By Kristen Crusoe RN MN EdD
A holistic view of health is so much more than just our physical wellness. Instead, it should include all areas of our lives. The Institute for Integrative Nutrition (IIN), my education and training program for health coaching, identifies both Primary Food and Secondary Food as the sources of health. We need to attend to both areas in our lives. Our areas of primary food are drawn from the Circle of Life. Secondary food, what nourishes our bodies, can be based on IIN’s Nutrition Plate. Let’s explore how each of these areas can enrich our lives and through us, all others.
Have you placed a special focus on the Circle of Life’s areas of joy and spirituality yet? In today’s world, where we are all living in uncertainty and unpredictability, being resilient, is essential to enhancing joy.
What is Resilience?
In the field of engineering, resilience is defined as the ability to absorb or avoid damage without suffering complete failure. It is the ability to respond, absorb, and adapt to, as well as recover in a disruptive event. Being resilient means to have adaptive capacity to bend, reshape, and perhaps even recover to a state similar or even stronger than the pre-event level. It’s important to build up our resilience antibodies to help us through the most difficult and challenging times, now and in the future.
In psychology, resilience is the ability to mentally or emotionally cope with a crisis and being able to return to a pre-crisis state quickly. Basically, it is the ability to sustain or persevere in life’s most complex experiences.
This is all well and good in “normal” times when crises occur rarely or at least one at a time. In today’s turbulent and chaotic healthcare environments, we are faced with extreme adversity on a daily, sometimes hourly and minute by minute basis. Our ability to absorb, adapt, and bounce back is highly strained, leaving us open to dysregulation in all of our coping abilities. We may feel anxiety, depression, and hopelessness. This is where appreciative resilience comes in to help us.
Building Appreciative Resilience
When I think of how important mental health is for all of us, especially healthcare workers, to maintain our mental well-being, I think about the value of appreciative resilience.
Appreciative resilience is the ability to bring hope, despair, and forgiveness to our lives and to help others discover their own personal source of resilience as well. This work was developed by Joan McArthur Blair and Jean Cockell (2018). In all of my own work with appreciative inquiry, I have found this special focus transformative.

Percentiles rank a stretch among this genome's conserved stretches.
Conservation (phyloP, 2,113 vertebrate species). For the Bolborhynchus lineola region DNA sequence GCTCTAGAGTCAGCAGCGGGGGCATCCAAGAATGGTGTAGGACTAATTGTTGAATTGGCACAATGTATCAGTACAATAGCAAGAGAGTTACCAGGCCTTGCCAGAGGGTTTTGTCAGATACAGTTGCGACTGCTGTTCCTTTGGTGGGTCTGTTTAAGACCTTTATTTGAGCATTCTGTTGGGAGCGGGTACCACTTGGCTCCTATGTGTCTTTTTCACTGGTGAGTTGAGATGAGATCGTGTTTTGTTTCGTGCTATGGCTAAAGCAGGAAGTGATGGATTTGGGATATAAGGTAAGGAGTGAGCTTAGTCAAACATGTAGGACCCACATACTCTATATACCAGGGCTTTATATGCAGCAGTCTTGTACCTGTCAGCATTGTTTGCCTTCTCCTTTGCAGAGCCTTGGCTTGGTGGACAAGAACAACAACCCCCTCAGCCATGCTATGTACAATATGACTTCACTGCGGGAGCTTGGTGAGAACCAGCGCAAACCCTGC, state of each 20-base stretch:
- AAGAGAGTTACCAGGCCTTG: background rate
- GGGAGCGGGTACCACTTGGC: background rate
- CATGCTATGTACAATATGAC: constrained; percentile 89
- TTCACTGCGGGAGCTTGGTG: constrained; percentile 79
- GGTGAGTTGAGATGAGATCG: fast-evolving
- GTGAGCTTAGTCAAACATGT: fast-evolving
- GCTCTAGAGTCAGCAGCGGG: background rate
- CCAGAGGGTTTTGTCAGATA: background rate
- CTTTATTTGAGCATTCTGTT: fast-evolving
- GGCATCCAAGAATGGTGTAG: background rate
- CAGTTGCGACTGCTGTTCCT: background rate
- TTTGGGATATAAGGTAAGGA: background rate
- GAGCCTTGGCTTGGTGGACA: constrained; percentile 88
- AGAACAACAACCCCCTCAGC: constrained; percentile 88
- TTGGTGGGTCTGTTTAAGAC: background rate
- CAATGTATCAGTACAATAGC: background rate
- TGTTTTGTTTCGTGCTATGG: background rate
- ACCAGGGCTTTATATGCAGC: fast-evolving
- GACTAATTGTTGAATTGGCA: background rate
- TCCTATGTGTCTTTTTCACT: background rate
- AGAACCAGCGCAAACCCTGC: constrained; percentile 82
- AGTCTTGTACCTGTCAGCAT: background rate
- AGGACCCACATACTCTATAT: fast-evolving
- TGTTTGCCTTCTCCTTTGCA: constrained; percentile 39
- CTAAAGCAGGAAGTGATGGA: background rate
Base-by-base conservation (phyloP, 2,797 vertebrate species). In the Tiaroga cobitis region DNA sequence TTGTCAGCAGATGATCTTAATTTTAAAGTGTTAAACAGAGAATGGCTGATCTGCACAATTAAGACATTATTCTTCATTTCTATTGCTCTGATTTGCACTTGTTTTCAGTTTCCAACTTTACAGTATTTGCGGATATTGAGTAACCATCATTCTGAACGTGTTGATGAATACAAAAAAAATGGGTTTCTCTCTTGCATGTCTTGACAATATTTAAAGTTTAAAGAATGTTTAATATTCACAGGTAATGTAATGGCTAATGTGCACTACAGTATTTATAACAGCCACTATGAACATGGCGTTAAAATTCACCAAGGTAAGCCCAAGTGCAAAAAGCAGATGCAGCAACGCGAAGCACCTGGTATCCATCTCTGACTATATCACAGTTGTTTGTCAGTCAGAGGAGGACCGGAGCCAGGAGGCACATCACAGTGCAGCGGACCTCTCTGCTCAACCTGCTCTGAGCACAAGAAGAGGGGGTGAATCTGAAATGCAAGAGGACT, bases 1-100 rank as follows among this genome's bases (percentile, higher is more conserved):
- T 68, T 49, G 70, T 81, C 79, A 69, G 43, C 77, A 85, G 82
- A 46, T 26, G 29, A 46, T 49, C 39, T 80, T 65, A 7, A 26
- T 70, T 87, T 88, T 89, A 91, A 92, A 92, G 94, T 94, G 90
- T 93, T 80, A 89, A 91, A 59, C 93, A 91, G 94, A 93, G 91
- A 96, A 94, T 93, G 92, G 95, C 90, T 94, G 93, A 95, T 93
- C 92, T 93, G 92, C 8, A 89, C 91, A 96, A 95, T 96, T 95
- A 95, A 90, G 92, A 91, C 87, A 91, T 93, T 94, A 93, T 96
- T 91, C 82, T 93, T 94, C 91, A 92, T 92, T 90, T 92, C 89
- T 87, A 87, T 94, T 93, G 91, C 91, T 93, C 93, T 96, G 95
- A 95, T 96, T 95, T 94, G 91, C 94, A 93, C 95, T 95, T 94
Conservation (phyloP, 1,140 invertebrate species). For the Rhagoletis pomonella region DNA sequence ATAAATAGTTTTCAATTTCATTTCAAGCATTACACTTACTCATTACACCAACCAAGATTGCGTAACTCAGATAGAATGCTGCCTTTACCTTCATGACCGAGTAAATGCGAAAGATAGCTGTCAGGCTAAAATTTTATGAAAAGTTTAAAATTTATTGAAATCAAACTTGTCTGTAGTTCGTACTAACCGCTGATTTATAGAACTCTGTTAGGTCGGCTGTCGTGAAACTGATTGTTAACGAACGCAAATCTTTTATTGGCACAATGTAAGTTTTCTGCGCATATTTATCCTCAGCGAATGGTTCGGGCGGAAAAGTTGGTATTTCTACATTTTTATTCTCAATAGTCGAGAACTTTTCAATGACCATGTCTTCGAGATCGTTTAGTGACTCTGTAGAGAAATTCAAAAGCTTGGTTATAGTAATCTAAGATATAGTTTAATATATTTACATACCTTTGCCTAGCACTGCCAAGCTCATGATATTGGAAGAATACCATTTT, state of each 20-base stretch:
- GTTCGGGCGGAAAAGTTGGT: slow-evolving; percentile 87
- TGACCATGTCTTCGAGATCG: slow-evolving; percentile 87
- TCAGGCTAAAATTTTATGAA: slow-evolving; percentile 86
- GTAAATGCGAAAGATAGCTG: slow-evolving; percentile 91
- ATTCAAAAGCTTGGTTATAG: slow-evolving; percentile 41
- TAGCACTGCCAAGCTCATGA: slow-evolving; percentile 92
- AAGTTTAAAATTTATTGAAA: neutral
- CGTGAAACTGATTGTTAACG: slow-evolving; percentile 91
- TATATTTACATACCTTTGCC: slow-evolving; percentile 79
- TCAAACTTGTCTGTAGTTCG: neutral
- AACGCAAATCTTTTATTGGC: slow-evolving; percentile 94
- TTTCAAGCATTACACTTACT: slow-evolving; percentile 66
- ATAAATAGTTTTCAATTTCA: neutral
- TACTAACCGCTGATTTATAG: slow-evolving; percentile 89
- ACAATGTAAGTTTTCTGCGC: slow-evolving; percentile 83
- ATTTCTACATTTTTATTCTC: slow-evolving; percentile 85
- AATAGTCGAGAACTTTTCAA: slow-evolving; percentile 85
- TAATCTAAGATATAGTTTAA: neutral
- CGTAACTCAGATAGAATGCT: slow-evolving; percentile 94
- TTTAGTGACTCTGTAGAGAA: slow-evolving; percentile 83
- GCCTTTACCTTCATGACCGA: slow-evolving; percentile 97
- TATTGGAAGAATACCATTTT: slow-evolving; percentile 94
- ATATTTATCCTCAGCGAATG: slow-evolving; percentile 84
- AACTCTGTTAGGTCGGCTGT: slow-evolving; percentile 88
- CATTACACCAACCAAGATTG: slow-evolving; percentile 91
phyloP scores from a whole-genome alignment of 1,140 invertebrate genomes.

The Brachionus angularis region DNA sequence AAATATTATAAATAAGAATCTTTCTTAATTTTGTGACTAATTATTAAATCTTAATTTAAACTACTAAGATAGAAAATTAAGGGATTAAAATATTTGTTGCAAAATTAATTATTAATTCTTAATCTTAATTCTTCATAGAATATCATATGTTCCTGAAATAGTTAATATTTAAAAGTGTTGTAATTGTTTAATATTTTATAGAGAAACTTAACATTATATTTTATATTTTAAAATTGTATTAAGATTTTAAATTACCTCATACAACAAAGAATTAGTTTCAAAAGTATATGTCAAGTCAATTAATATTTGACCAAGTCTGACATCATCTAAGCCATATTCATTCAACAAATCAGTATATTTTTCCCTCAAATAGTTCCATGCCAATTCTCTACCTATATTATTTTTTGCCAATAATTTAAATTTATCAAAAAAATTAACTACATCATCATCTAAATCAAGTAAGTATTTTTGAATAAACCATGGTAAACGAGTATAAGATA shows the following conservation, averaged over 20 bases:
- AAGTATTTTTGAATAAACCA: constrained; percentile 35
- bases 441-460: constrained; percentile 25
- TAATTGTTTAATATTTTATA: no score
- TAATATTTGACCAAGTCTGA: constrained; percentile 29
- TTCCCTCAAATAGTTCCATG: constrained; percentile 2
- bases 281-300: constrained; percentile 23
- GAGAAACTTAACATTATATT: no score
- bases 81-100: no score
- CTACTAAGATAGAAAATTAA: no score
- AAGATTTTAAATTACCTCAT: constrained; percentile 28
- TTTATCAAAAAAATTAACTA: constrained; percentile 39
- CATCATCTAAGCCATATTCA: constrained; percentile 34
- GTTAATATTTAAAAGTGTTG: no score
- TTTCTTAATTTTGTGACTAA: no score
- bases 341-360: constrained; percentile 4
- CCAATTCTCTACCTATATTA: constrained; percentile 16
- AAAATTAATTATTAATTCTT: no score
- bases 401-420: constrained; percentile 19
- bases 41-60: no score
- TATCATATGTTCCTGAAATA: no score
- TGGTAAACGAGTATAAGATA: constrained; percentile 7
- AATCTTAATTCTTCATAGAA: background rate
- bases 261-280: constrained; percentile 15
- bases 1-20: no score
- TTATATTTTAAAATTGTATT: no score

When we talk about hope, as a part of resilience, it is not about hope for personal gain. Instead it is the kind of hope that fuels our ability to believe that no matter what state or situation we are in at any given moment, the future will open other possibilities to us. It doesn’t ask us to be joyful or optimistic all the time. But to hold in our hearts the open space for a better future, for ourselves, our loved ones, and our communities.
Despair, in resilience, brings about that “dark night of the soul.” During this time we may not see a clear path forward. It can lead us eventually to see possibilities never imagined. It can show us what we truly believe in, what makes us strong, and how we can use our strength most generatively, to support our own healing and others as well.
How to Overcome Fear
Fear is always about the future. Reactivity is about the past. Right action resides in the now. To be fully present, in each moment, we can practice appreciative resilience through finding hope, allowing despair, and finally forgiveness towards self and others so that we can be our best and support others to be their best as well.
Forgiveness isn’t about moral right, wrong, good, bad, naughty, or nice. It’s about giving up resentment, anger, and fear. As we step towards acceptance it creates space for change. Healing and transformation can then begin. In forgiveness, we balance letting go of what no longer serves us, and holding onto that which nurtures us.
Think about a time when you were resilient during a personal or professional challenge.
- What strengths did you exercise during that time?
- What enabled that strength?
- How did hope help you work through the challenge?
- What was your greatest strength during times of despair?
- How did you find your way to forgiveness?
- If you talk to others about fostering resilience during times of struggle, what would you say to help them?
What Should I Eat To Support Health?
The IIN Nutrition Plate balances our primary nutrition- our relationships, physical activity, spirituality, and careers with what we physically eat to help us live in harmony and strengthen our natural resilience. Start by building your plate around vegetables, protein-rich foods and whole grains. A vegetable like yellow squash is a wonderful addition to try. Proteins, in whatever shape or form we choose, legumes, animal, fish, or fowl, restore and rebuild the fabric of our bodies. These bring strength and energy for the work of our lives. Whole grains bring comfort and help feed our desire to slow down, rest, and restore. Water filters our system and help our organs detoxify our bodies. Fruit, especially dark berries, nourish our immune systems, sparking light and healing throughout our bodies. Oils and healthy fats such as olive oil, lubricate and smooth out any connections that need attention as we prepare our bodies.
Yours in health, Kristen
Kristen Crusoe RN MN EdD, Health Coach, is a consultant with Elderwise Inc. From a health coach perspective, Kristen shares advice about holistic health and how we can live our fullest lives, now and into our preferred futures.
McArthur-Blair, J. & Cockell, J. (2018) Appreciative resilience: A leadership journey through hope, despair, and forgiveness. Berrett-Koehler Publishers: Oakland, CA.